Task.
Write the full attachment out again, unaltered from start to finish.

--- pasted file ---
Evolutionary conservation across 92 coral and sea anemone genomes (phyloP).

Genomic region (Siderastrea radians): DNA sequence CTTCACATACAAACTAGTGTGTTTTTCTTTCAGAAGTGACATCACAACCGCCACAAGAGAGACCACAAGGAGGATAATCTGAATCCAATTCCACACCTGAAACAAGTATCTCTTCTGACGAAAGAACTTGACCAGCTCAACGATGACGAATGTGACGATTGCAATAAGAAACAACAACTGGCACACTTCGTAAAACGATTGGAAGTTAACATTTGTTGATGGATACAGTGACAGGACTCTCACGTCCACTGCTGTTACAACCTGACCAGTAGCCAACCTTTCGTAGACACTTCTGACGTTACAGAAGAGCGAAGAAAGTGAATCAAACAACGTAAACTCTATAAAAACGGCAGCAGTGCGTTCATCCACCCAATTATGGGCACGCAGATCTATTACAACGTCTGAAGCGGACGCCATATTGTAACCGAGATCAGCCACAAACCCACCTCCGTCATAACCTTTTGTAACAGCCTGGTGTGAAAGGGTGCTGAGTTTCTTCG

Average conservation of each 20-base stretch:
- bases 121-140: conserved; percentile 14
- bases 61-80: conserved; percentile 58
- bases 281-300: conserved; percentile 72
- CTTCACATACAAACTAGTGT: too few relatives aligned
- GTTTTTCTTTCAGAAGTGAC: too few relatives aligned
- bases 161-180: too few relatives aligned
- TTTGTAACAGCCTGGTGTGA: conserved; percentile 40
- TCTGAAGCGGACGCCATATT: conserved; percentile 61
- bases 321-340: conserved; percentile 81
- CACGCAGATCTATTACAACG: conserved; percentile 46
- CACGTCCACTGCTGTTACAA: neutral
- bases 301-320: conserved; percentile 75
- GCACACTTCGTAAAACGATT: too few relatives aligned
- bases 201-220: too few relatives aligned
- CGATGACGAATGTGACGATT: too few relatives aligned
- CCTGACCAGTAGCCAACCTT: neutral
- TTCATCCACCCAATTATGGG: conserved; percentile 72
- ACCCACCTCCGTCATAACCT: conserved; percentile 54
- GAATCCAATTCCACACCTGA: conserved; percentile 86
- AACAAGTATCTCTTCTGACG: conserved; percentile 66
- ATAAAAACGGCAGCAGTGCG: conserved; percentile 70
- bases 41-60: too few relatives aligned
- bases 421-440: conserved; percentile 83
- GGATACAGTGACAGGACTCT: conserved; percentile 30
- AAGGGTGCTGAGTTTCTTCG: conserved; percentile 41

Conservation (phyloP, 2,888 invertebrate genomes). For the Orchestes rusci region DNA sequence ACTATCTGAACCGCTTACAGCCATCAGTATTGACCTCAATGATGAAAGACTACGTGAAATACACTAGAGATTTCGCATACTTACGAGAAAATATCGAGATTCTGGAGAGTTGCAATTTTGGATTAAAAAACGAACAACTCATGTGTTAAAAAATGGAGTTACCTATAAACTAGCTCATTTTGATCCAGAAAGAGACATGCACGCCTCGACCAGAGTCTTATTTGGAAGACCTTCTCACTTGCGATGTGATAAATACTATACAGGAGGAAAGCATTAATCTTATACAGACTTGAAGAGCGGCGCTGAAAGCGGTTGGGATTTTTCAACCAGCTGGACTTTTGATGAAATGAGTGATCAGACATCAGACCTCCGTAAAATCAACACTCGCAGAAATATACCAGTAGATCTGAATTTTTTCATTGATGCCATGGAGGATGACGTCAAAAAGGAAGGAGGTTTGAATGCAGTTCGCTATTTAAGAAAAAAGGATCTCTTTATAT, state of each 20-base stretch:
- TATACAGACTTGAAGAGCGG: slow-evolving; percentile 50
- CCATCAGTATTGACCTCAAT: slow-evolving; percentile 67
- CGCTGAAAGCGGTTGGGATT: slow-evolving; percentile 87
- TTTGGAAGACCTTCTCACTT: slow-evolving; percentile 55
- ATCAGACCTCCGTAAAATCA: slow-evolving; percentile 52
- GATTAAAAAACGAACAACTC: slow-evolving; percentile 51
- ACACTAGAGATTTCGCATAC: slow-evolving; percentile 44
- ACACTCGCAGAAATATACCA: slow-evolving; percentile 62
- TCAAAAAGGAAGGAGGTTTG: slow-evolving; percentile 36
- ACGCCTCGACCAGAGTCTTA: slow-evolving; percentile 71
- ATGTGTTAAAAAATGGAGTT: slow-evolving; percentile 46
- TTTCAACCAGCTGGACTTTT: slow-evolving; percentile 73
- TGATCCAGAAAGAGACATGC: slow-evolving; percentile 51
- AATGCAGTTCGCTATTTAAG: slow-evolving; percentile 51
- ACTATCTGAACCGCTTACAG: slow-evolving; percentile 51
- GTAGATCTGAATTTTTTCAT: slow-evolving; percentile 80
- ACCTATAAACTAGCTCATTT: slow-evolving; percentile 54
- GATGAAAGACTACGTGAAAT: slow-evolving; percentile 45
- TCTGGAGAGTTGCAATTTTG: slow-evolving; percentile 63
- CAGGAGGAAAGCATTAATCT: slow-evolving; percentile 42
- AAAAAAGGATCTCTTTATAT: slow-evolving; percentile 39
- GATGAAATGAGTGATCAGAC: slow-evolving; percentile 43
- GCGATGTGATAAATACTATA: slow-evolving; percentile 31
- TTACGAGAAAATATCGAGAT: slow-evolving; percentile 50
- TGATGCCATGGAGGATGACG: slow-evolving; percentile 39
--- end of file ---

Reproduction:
Evolutionary conservation across 92 coral and sea anemone genomes (phyloP).

Genomic region (Siderastrea radians): DNA sequence CTTCACATACAAACTAGTGTGTTTTTCTTTCAGAAGTGACATCACAACCGCCACAAGAGAGACCACAAGGAGGATAATCTGAATCCAATTCCACACCTGAAACAAGTATCTCTTCTGACGAAAGAACTTGACCAGCTCAACGATGACGAATGTGACGATTGCAATAAGAAACAACAACTGGCACACTTCGTAAAACGATTGGAAGTTAACATTTGTTGATGGATACAGTGACAGGACTCTCACGTCCACTGCTGTTACAACCTGACCAGTAGCCAACCTTTCGTAGACACTTCTGACGTTACAGAAGAGCGAAGAAAGTGAATCAAACAACGTAAACTCTATAAAAACGGCAGCAGTGCGTTCATCCACCCAATTATGGGCACGCAGATCTATTACAACGTCTGAAGCGGACGCCATATTGTAACCGAGATCAGCCACAAACCCACCTCCGTCATAACCTTTTGTAACAGCCTGGTGTGAAAGGGTGCTGAGTTTCTTCG

Average conservation of each 20-base stretch:
- bases 121-140: conserved; percentile 14
- bases 61-80: conserved; percentile 58
- bases 281-300: conserved; percentile 72
- CTTCACATACAAACTAGTGT: too few relatives aligned
- GTTTTTCTTTCAGAAGTGAC: too few relatives aligned
- bases 161-180: too few relatives aligned
- TTTGTAACAGCCTGGTGTGA: conserved; percentile 40
- TCTGAAGCGGACGCCATATT: conserved; percentile 61
- bases 321-340: conserved; percentile 81
- CACGCAGATCTATTACAACG: conserved; percentile 46
- CACGTCCACTGCTGTTACAA: neutral
- bases 301-320: conserved; percentile 75
- GCACACTTCGTAAAACGATT: too few relatives aligned
- bases 201-220: too few relatives aligned
- CGATGACGAATGTGACGATT: too few relatives aligned
- CCTGACCAGTAGCCAACCTT: neutral
- TTCATCCACCCAATTATGGG: conserved; percentile 72
- ACCCACCTCCGTCATAACCT: conserved; percentile 54
- GAATCCAATTCCACACCTGA: conserved; percentile 86
- AACAAGTATCTCTTCTGACG: conserved; percentile 66
- ATAAAAACGGCAGCAGTGCG: conserved; percentile 70
- bases 41-60: too few relatives aligned
- bases 421-440: conserved; percentile 83
- GGATACAGTGACAGGACTCT: conserved; percentile 30
- AAGGGTGCTGAGTTTCTTCG: conserved; percentile 41

Conservation (phyloP, 2,888 invertebrate genomes). For the Orchestes rusci region DNA sequence ACTATCTGAACCGCTTACAGCCATCAGTATTGACCTCAATGATGAAAGACTACGTGAAATACACTAGAGATTTCGCATACTTACGAGAAAATATCGAGATTCTGGAGAGTTGCAATTTTGGATTAAAAAACGAACAACTCATGTGTTAAAAAATGGAGTTACCTATAAACTAGCTCATTTTGATCCAGAAAGAGACATGCACGCCTCGACCAGAGTCTTATTTGGAAGACCTTCTCACTTGCGATGTGATAAATACTATACAGGAGGAAAGCATTAATCTTATACAGACTTGAAGAGCGGCGCTGAAAGCGGTTGGGATTTTTCAACCAGCTGGACTTTTGATGAAATGAGTGATCAGACATCAGACCTCCGTAAAATCAACACTCGCAGAAATATACCAGTAGATCTGAATTTTTTCATTGATGCCATGGAGGATGACGTCAAAAAGGAAGGAGGTTTGAATGCAGTTCGCTATTTAAGAAAAAAGGATCTCTTTATAT, state of each 20-base stretch:
- TATACAGACTTGAAGAGCGG: slow-evolving; percentile 50
- CCATCAGTATTGACCTCAAT: slow-evolving; percentile 67
- CGCTGAAAGCGGTTGGGATT: slow-evolving; percentile 87
- TTTGGAAGACCTTCTCACTT: slow-evolving; percentile 55
- ATCAGACCTCCGTAAAATCA: slow-evolving; percentile 52
- GATTAAAAAACGAACAACTC: slow-evolving; percentile 51
- ACACTAGAGATTTCGCATAC: slow-evolving; percentile 44
- ACACTCGCAGAAATATACCA: slow-evolving; percentile 62
- TCAAAAAGGAAGGAGGTTTG: slow-evolving; percentile 36
- ACGCCTCGACCAGAGTCTTA: slow-evolving; percentile 71
- ATGTGTTAAAAAATGGAGTT: slow-evolving; percentile 46
- TTTCAACCAGCTGGACTTTT: slow-evolving; percentile 73
- TGATCCAGAAAGAGACATGC: slow-evolving; percentile 51
- AATGCAGTTCGCTATTTAAG: slow-evolving; percentile 51
- ACTATCTGAACCGCTTACAG: slow-evolving; percentile 51
- GTAGATCTGAATTTTTTCAT: slow-evolving; percentile 80
- ACCTATAAACTAGCTCATTT: slow-evolving; percentile 54
- GATGAAAGACTACGTGAAAT: slow-evolving; percentile 45
- TCTGGAGAGTTGCAATTTTG: slow-evolving; percentile 63
- CAGGAGGAAAGCATTAATCT: slow-evolving; percentile 42
- AAAAAAGGATCTCTTTATAT: slow-evolving; percentile 39
- GATGAAATGAGTGATCAGAC: slow-evolving; percentile 43
- GCGATGTGATAAATACTATA: slow-evolving; percentile 31
- TTACGAGAAAATATCGAGAT: slow-evolving; percentile 50
- TGATGCCATGGAGGATGACG: slow-evolving; percentile 39